For the second time in five years a Columbus convenience store operator has been charged with commercial gambling for allegedly making illegal cash payouts to customers.
Man Deep Singh, 30, and his father Kulwant Singh, 57, turned themselves in Wednesday after police connected three of Kulwant’s businesses to fenced stolen goods.
Police say they charged the father and son with commercial gambling after a yearlong investigation revealed managers at the 1045 Floyd Road Food Mart and the 3512 Buena Vista Road Pyramid Food Mart gave out at least $600 worth of cash prizes to customers using electronic gaming machines.
Investigators last charged Man Deep Singh with commercial gambling in the Pyramid Food Mart on Feb. 20, 2009, also charging his wife, Jaswinder Kavr, then 24. Court records show they were indicted Jan 19, 2010, but their charges were dead-docketed Feb. 25, 2010, meaning the district attorney’s office declined to pursue the case.
District Attorney Julia Slater said the case was dead-docketed because of factual issues. In a 2012 email to the Ledger-Enquirer, she wrote that police had documented “no cash payout on the day in question, no cash payout ever to the officers, no video evidence of any cash payout, and no evidence that the two defendants have ever paid cash to anyone.”
Critics then questioned Slater’s involvement because her campaign contributions that year showed she’d received $1,000 from Ghotra Inc., a corporation doing business as the Pyramid Food Mart. Slater denied any conflict of interest. She’d got a $200 contribution from Ghotra when she first ran for office in 2008.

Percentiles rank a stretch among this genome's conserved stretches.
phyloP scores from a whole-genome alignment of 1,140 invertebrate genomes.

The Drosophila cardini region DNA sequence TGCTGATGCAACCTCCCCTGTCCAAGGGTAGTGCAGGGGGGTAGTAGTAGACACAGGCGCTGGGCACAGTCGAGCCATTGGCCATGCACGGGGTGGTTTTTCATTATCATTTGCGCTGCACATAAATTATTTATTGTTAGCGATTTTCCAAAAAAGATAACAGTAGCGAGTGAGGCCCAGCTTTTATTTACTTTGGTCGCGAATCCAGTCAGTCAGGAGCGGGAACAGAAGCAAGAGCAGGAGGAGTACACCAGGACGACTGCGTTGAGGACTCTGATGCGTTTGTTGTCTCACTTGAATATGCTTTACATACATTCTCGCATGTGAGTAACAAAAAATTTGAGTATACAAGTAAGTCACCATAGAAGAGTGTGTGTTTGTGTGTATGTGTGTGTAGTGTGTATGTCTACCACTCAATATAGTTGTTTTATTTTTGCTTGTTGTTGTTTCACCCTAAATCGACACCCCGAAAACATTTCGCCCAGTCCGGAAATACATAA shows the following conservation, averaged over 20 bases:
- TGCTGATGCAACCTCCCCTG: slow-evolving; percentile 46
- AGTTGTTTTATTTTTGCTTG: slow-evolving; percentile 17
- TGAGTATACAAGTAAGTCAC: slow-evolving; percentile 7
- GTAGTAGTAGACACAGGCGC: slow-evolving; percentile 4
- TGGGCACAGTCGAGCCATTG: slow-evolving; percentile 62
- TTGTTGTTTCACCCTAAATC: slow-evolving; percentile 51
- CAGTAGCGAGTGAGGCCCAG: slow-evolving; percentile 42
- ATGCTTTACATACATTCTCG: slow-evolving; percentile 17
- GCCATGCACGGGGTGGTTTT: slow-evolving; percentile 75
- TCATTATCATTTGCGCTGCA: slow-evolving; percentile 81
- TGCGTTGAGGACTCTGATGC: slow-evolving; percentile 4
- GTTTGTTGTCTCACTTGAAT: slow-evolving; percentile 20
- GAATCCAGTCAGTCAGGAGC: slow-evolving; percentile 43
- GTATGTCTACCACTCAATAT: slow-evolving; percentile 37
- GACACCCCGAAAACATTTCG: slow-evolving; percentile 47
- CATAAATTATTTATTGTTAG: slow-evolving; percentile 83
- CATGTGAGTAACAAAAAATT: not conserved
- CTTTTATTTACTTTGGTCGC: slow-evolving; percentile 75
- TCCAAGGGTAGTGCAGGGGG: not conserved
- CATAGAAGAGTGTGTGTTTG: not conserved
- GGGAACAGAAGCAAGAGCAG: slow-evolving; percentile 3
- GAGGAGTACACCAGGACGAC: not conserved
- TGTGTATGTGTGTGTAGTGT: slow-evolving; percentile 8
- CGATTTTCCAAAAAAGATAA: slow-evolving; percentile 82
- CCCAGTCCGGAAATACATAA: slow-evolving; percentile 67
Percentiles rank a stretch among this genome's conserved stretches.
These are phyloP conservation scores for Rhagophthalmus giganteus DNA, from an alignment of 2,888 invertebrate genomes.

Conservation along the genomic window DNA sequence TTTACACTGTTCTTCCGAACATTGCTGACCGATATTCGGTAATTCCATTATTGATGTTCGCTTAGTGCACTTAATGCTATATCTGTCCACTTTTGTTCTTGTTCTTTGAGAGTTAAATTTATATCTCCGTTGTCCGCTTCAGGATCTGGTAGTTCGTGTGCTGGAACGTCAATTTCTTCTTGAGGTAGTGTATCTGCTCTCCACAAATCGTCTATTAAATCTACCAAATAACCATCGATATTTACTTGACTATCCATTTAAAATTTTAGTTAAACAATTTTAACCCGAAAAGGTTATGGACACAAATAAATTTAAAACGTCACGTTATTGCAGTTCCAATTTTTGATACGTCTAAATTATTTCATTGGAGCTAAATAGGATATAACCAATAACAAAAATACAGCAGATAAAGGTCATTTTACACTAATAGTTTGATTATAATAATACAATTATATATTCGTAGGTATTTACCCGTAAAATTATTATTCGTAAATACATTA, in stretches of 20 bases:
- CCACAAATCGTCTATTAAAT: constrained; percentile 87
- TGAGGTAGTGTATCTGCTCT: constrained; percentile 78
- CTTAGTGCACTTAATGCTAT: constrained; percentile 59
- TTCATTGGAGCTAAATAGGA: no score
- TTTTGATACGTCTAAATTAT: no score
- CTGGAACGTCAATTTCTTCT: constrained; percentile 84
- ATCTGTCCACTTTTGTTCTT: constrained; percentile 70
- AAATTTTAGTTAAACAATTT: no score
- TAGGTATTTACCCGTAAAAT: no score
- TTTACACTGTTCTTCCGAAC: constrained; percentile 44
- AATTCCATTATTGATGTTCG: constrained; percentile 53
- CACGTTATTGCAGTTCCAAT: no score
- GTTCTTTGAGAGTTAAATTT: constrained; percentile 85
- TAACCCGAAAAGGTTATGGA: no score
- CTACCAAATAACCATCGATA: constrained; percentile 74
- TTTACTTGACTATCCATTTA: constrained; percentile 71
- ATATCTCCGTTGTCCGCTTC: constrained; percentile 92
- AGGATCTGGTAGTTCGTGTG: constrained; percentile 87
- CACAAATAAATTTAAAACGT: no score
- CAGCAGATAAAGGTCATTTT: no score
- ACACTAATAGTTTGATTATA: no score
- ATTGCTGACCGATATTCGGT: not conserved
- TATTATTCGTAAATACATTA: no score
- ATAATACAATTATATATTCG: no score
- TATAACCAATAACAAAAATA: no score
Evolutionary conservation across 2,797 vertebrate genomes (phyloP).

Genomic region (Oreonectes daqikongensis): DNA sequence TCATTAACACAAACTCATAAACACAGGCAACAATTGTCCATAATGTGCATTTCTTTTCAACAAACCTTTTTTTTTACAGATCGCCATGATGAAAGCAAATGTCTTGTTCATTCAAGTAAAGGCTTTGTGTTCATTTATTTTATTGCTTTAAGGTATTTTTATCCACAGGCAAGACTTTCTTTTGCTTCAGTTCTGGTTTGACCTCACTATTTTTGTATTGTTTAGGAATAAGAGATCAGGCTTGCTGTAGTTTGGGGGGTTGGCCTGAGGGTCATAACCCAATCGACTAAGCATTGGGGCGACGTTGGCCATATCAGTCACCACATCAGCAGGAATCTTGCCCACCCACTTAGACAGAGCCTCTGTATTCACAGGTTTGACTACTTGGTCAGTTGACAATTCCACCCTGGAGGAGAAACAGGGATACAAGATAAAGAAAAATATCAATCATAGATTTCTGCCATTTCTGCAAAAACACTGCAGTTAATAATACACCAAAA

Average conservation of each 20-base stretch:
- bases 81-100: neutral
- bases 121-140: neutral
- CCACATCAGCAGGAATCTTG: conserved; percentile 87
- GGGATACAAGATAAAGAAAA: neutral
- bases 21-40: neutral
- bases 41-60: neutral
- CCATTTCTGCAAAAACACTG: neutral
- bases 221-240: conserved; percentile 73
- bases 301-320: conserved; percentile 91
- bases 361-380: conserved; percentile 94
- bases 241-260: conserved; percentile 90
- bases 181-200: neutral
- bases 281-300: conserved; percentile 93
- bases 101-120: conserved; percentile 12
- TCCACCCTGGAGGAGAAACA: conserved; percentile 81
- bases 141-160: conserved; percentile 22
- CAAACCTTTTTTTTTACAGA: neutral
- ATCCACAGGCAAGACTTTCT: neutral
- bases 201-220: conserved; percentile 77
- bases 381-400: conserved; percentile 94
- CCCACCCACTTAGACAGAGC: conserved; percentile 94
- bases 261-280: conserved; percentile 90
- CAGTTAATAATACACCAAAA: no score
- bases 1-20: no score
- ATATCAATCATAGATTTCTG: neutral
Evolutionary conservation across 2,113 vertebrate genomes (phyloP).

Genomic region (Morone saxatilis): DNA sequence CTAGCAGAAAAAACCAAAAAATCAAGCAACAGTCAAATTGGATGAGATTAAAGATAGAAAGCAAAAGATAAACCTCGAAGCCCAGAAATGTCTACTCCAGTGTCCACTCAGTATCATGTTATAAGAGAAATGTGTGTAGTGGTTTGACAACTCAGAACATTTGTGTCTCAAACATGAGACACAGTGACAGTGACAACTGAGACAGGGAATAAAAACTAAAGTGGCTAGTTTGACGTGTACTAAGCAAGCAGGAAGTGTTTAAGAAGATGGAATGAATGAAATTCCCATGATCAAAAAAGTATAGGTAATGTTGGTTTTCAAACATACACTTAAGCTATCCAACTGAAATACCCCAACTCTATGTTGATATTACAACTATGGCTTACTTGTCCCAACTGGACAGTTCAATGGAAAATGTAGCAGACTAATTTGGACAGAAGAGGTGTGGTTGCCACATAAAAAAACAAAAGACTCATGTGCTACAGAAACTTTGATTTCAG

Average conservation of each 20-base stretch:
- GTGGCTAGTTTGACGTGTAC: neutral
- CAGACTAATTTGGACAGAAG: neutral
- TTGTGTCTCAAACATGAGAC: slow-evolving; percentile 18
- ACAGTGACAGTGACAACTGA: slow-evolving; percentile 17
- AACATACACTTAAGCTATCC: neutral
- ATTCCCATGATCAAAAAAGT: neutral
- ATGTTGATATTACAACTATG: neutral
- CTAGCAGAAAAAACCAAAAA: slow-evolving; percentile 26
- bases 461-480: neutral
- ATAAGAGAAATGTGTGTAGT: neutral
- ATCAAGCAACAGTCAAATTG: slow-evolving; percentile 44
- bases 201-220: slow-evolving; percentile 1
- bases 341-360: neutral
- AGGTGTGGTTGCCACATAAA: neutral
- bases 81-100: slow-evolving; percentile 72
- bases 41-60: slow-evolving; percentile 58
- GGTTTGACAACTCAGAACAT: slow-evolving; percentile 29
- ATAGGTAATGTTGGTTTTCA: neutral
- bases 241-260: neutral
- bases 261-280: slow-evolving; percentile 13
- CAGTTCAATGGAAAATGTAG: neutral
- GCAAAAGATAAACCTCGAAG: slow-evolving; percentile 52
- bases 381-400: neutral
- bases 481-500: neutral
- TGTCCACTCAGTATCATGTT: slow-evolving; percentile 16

Besides commercial gambling, Man Deep Singh now faces a charge of theft by receiving stolen property. He and his father, who were accompanied by an attorney, were released on bond soon after their arrests.
Burglary and Theft Unit detectives padlocked the doors of the Lucky Food Mart at 2026 Floyd Road, the Food Mart and the Pyramid Food Mart after simultaneously raiding the businesses on May 28. Gurdeep Singh, Kulwant Singh’s other son, was charged with two counts of theft by receiving stolen property.
“Each business has been seized and is going to be placed under the Columbus Police Department’s authority and custody,” Sgt. Joe Weatherford said during a May news conference. “This is the penalty for racketeering as well as commercial gambling charges.”
Weatherford said Thursday that a Superior Court judge has appointed a “receiver” to oversee the businesses while they’re in police custody.
Police say the Singhs used the stores as a front for buying stolen goods taken from hundreds of Columbus homes. Undercover officers determined some stolen flat-screen TVs, game stations and other electronics were sold only hours after they were taken, Weatherford said.
Weatherford said the district attorney, Georgia Bureau of Investigation, Georgia Lottery Commission and the Internal Revenue Service aided in the probe.
He said the investigation may lead to charges that suspects violated the Racketeer Influenced and Corrupt Organizations (RICO) Act, alleging they were involved in an ongoing criminal enterprise.